регистрация / вход

Count Remford Essay Research Paper Count Rumford

Count Remford Essay, Research Paper Count Rumford, for whom the Rumford fireplace is named, was born Benjamin Thompson in Woburn, Massachusetts in 1753 and, because he was a loyalist, he left (abruptly) with the British in 1776. He spent much of his life as an employee of the Bavarian government where he received his title, “Count of the Holy Roman Empire.” Rumford is known primarily for the work he did on the nature of heat.

Count Remford Essay, Research Paper

Count Rumford, for whom the Rumford fireplace is named, was born Benjamin Thompson in Woburn, Massachusetts in 1753 and, because he was a loyalist, he left (abruptly) with the British in 1776. He spent much of his life as an employee of the Bavarian government where he received his title, “Count of the Holy Roman Empire.” Rumford is known primarily for the work he did on the nature of heat.

Back in England, Rumford applied his knowledge of heat to the improvement of fireplaces. He made them smaller and shallower with widely angled covings so they would radiate better. And he streamlined the throat, or in his words “rounded off the breast” so as to “remove those local hindrances which forcibly prevent the smoke from following its natural tendency to go up the chimney…”

Rumford wrote two essays detailing his improvements on fireplaces in 1796 and in 1798. He was well known and widely read* in his lifetime, and almost immediately in the 1790s his “Rumford fireplace” became state of the art worldwide.

One of the most incredible men associated with science was Benjamin Thompson, later titled Count Rumford. Aside from making as many enemies as friends, this man amassed a large list of honorary titles and contributed significantly to scientific knowledge. He never let an opportunity for advancement escape him and many claimed he had no real love or regard for his fellow men. Nevertheless he was one of the first American scientists and his career was probably the strangest of all American success stories.

Thompson was born into a Massachusetts farming family in 1763. He was a strange boy who fancied he could build a perpetual motion machine and took great interest in eclipses. He became an itinerant teacher and was hired by a wealthy family in Rumford, Massachusetts. After endearing himself to nearly everyone, Benjamin married the daughter of the household and was accepted into high society. So favorably did he impress the local military officers that he was made a major at age 19. This undeserved honor made him quite unpopular with the local citizenry. In fact as the political climate ripened for revolution, Thompson was arrested upon suspicion of being inimical to the liberties of this country. Perhaps he was a spy, but most likely he was indifferent to the revolutionary cause. When released he left his wife and fled to England.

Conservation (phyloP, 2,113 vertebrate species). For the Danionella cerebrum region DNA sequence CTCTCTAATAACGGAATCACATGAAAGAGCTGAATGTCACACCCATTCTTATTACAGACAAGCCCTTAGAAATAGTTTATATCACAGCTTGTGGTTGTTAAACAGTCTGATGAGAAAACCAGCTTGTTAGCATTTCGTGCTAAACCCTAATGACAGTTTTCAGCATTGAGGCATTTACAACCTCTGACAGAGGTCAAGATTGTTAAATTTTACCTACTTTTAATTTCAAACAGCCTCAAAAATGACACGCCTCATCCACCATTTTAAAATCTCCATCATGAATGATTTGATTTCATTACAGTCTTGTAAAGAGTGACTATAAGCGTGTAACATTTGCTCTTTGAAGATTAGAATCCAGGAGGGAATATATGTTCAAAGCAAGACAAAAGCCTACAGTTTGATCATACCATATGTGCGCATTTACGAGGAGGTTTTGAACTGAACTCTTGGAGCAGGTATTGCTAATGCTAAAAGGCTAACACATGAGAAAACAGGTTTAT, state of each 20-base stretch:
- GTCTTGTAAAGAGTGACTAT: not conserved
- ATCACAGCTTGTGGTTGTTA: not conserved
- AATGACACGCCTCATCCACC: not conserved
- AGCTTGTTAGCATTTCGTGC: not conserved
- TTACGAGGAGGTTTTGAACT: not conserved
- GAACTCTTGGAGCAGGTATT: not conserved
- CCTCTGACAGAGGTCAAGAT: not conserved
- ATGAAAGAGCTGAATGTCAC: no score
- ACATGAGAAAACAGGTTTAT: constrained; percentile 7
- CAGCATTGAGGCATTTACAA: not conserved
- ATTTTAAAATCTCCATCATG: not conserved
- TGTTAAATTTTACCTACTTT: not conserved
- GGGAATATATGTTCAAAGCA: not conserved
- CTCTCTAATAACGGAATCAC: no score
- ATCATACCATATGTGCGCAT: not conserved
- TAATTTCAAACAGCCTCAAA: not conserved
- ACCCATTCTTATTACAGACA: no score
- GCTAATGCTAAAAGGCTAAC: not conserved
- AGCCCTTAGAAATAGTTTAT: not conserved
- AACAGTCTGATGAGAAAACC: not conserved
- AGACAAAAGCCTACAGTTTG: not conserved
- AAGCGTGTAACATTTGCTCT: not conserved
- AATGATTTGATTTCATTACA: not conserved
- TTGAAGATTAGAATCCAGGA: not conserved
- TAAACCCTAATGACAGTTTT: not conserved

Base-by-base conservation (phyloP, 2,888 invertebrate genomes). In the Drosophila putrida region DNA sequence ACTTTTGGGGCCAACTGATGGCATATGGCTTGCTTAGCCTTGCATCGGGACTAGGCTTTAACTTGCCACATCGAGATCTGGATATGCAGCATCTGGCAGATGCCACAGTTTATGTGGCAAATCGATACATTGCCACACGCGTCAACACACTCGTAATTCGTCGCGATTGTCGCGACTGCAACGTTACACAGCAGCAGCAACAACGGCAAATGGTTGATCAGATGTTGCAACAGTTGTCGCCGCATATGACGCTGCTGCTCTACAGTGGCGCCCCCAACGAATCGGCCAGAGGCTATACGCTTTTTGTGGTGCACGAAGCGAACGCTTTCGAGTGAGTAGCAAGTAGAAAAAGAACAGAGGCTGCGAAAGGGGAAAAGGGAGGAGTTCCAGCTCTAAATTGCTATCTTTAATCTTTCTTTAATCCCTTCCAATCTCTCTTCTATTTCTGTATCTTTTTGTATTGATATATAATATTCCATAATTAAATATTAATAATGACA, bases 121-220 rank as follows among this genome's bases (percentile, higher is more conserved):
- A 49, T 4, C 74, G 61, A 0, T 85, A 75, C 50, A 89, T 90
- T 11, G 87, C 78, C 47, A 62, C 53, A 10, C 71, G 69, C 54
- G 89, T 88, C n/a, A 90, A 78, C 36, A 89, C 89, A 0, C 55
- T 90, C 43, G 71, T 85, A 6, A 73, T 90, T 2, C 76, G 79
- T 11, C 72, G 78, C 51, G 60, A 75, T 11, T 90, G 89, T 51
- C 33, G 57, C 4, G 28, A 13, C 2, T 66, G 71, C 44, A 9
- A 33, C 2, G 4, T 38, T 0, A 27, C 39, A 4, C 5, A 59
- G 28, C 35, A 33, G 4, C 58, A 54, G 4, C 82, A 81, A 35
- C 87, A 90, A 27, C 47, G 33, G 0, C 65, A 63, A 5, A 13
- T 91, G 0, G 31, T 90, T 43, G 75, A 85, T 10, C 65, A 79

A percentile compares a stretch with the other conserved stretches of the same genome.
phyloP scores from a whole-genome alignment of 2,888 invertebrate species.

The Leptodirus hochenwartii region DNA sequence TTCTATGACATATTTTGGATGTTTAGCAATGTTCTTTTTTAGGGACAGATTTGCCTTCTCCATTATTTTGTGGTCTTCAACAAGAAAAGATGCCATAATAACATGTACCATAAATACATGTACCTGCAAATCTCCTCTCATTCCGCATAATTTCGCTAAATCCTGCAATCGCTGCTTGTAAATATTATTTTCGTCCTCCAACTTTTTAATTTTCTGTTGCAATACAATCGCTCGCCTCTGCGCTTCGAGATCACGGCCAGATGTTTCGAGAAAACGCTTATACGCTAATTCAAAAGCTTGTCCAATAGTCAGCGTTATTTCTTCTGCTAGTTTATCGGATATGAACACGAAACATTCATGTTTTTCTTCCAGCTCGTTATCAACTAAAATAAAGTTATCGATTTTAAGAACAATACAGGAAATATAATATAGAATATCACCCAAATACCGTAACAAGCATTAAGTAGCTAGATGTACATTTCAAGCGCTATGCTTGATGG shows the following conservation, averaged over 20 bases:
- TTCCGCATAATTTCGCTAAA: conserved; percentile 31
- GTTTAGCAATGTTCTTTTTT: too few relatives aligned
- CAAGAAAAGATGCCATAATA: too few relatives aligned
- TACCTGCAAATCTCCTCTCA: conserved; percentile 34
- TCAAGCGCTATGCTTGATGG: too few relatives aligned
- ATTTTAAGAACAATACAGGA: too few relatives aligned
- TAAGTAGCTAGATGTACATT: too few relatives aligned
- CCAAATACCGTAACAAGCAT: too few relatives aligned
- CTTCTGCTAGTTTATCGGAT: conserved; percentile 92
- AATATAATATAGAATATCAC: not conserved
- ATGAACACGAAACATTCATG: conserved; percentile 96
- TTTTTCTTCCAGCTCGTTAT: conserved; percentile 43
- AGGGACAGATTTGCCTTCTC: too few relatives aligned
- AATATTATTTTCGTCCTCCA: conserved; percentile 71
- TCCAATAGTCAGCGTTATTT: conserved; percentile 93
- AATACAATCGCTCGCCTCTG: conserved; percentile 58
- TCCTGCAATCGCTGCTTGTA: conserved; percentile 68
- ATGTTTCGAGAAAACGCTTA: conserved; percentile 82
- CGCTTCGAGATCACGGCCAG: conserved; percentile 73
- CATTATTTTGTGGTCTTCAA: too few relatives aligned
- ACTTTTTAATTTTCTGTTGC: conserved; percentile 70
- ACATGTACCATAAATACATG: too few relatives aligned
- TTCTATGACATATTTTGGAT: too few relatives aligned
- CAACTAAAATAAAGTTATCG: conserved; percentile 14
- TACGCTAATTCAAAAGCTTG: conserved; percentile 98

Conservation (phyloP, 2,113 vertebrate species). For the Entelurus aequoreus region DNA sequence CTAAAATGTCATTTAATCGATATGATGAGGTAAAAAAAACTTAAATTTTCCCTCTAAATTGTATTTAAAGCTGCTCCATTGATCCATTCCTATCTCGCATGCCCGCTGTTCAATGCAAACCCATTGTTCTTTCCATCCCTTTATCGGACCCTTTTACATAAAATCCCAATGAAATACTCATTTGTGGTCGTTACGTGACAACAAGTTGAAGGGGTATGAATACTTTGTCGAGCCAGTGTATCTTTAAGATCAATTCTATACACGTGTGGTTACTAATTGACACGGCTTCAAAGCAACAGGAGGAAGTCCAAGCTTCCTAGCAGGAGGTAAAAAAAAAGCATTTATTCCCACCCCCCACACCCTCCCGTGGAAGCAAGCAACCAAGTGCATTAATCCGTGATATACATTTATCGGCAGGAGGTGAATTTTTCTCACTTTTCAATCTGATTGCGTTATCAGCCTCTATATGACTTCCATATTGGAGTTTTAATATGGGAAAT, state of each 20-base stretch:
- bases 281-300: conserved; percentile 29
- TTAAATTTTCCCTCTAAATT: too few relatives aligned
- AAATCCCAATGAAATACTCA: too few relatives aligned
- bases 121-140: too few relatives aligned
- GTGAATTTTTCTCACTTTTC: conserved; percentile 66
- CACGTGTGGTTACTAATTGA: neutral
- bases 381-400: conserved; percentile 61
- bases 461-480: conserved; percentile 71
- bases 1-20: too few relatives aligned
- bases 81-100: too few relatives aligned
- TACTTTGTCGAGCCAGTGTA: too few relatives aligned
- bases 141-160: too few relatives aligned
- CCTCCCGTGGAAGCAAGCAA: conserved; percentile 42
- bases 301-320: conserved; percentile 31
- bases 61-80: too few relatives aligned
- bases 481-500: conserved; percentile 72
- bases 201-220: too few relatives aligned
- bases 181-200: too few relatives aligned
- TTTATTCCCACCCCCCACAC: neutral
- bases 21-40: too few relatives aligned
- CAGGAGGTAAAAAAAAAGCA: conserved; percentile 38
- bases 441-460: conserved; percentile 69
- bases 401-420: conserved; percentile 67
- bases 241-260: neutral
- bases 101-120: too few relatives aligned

His charming manner and good looks won the friendship of the War Minister and soon he was elected to the Royal Society and named Under Secretary in the War Department. He returned to America to command the Queen’s Horse Dragoons against the colonists. During this time he strangely enough began systematic lunar observations and extensive experiments with gunpowder and shell velocity.

At age 30 he returned to England and traveled to Bavaria. He won the friendship of the Duke of Bavaria and in due time was made a Count of the Holy Roman Empire- Count Rumford. Thompson was bright enough and had enough power to apply his cherished ideas of enlightened despotism; he established a successful welfare system in Munich.

This was the time he made his greatest contribution to science. While watching a cannon being bored he noted the extreme amount of heat produced. After careful experiments he was able to deduce that heat was molecular motion, not a fluid. This was a breakthrough.

Count Rumford was a careful observer. He installed a glass door in his fireplace, watched the flame carefully, and soon designed better stoves and better chimneys. He built up quite a reputation as a nutritionist; he wrote several essays on the benefits of coffee over tea. Many credit him with inventing the folding bed and he made many improvements in the design of lamps. His main scientific accomplishment in later life was his large role in founding the Royal Institution in 1800. It was Count Rumford who hired Humphrey Davy as lecturer at the Institution and it was Count Rumford’s money that kept the Institution going in the beginning. Soon, however, the Institution became too theoretical for Thompson and he severed connection with it to move to France. He died in 1814 of a fever. He left his gold watch to Sir Humphrey Davy and much of his money to Harvard University.

Although much of what Benjamin Thompson did in his lifetime was simply not cricket, he was an enlightened philanthropist and did more for society and science than most men.

One of the most incredible men associated with science was Benjamin Thompson, later titled Count Rumford. Aside from making as many enemies as friends, this man amassed a large list of honorary titles and contributed significantly to scientific knowledge. He never let an opportunity for advancement escape him and many claimed he had no real love or regard for his fellow men. Nevertheless he was one of the first American scientists and his career was probably the strangest of all American success stories.